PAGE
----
Eating in the car was just fine for this; it was a McDonald's breakfast muffin, not something you have to sit down to a table to eat with a knife and fork. Again though, wasn't part of the question I asked so I'm baffled as to why people are picking on my decision to do so.

But the distance is germane to the discussion - it's different if there's a load of other parks nearby as to whether it's more or less inconsiderate. I get that you have mobility issues, but if we are talking about a theoretical situation then that doesn't matter either. I really haven't seen anyone imply you are lazy, they are just saying what would go into their decision making process.


I actually don't think the distance is germane to the discussion.

I think the OP's contention is wrong no matter how far away the other parking spaces are. A person is not required to vacate a parking space before they eat their take-away lunch, change a baby's diaper, balance their checkbook, finish their argument, make a phone call. Whatever.

And to do so simply because other people want a parking space is completely unnecessary. To maintain that -not- doing so is rude or inconsiderate is flat-out wrong, and (in my opinion) silly.

shhh its me

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Re: Another parking question: What would Ehell do?
« Reply #54 on: June 16, 2014, 02:42:06 PM »
Slightly off topic, but I'm curious.

I recall a thread a while ago (which I now cannot find) where the OP changed a diaper on a car seat in the pouring rain rather than pull out of a parking space immediately. She was firmly taken to task b/c changing a diaper was not using the parking space for it's intended purpose. Now I'm hearing that eating in the car in a parking space *is* using it for the intended purpose. Of course, I have no memory of who was posting in the other thread, so it could be that there are just differences in opinion, but I see the two scenarios as entirely equivalent. Personally, I think taking longer than absolutely necessary for a limited resource may not be rude, but may be inconsiderate.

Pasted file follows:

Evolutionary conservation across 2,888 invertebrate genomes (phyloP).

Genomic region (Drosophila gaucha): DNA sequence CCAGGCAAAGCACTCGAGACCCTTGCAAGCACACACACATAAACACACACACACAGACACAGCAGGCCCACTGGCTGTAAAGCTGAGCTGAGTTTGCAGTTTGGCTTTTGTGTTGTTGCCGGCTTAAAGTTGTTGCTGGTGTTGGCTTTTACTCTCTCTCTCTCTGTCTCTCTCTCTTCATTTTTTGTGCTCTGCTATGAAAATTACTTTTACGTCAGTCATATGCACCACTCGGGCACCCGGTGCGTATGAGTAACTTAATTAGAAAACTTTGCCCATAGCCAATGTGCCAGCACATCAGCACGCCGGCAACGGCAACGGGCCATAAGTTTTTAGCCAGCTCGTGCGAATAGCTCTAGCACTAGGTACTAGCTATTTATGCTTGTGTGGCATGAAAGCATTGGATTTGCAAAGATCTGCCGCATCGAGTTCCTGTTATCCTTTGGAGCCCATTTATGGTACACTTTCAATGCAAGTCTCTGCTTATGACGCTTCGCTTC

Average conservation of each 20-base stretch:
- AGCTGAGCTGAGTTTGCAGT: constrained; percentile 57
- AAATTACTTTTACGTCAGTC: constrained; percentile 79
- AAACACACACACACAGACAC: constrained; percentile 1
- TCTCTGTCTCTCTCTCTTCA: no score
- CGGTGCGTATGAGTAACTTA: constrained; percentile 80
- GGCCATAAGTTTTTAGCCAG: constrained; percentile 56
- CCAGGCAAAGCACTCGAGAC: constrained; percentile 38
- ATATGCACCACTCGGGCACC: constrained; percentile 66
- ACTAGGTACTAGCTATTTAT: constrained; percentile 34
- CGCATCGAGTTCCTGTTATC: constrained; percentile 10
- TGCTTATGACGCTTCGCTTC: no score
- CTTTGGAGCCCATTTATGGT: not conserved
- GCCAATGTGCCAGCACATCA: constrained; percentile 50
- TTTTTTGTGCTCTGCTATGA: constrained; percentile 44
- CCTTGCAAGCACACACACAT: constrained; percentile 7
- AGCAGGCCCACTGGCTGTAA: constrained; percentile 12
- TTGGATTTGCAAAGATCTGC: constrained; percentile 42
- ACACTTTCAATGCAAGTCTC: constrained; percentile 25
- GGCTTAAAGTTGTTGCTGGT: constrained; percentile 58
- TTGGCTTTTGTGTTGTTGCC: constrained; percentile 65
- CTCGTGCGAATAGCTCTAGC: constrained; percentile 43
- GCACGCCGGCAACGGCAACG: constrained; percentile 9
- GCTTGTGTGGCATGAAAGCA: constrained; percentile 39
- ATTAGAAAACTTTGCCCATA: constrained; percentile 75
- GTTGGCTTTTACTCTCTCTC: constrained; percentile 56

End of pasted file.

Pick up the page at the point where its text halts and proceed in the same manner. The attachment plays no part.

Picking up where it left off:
So, are eating in the car and changing a diaper on the seat equivalent? Would that alteration change anyone's opinion?

P.S. Apologies if I'm misremembering something about the previous thread. I looked for it to refresh my memory, but couldn't find it. There may have been another factor that made the situations less equal.

The way I recalled the diaper thread. The car door was open and someone wanted to pull out/in the the next spot next to that op (and couldn't since the door was open) I think the consensus was that OP should have , hopped  in and closed the door to let the other person park/leave then continue changing the diaper.  It wasn't OP was changing a diaper but effectively taking 2 spots while someone else was trying to use the second spot.

cass2591

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Re: Another parking question: What would Ehell do?
« Reply #55 on: June 16, 2014, 03:58:30 PM »
Perpetua, you brought a discussion here and you didn't get the answers that apparently you were looking for, complete agreement as opposed to what they really thought.

No reason to get testy because that didn't happen. Posting for validation rarely comes out the way the OP thought it would.

Locked because the thread has run its course.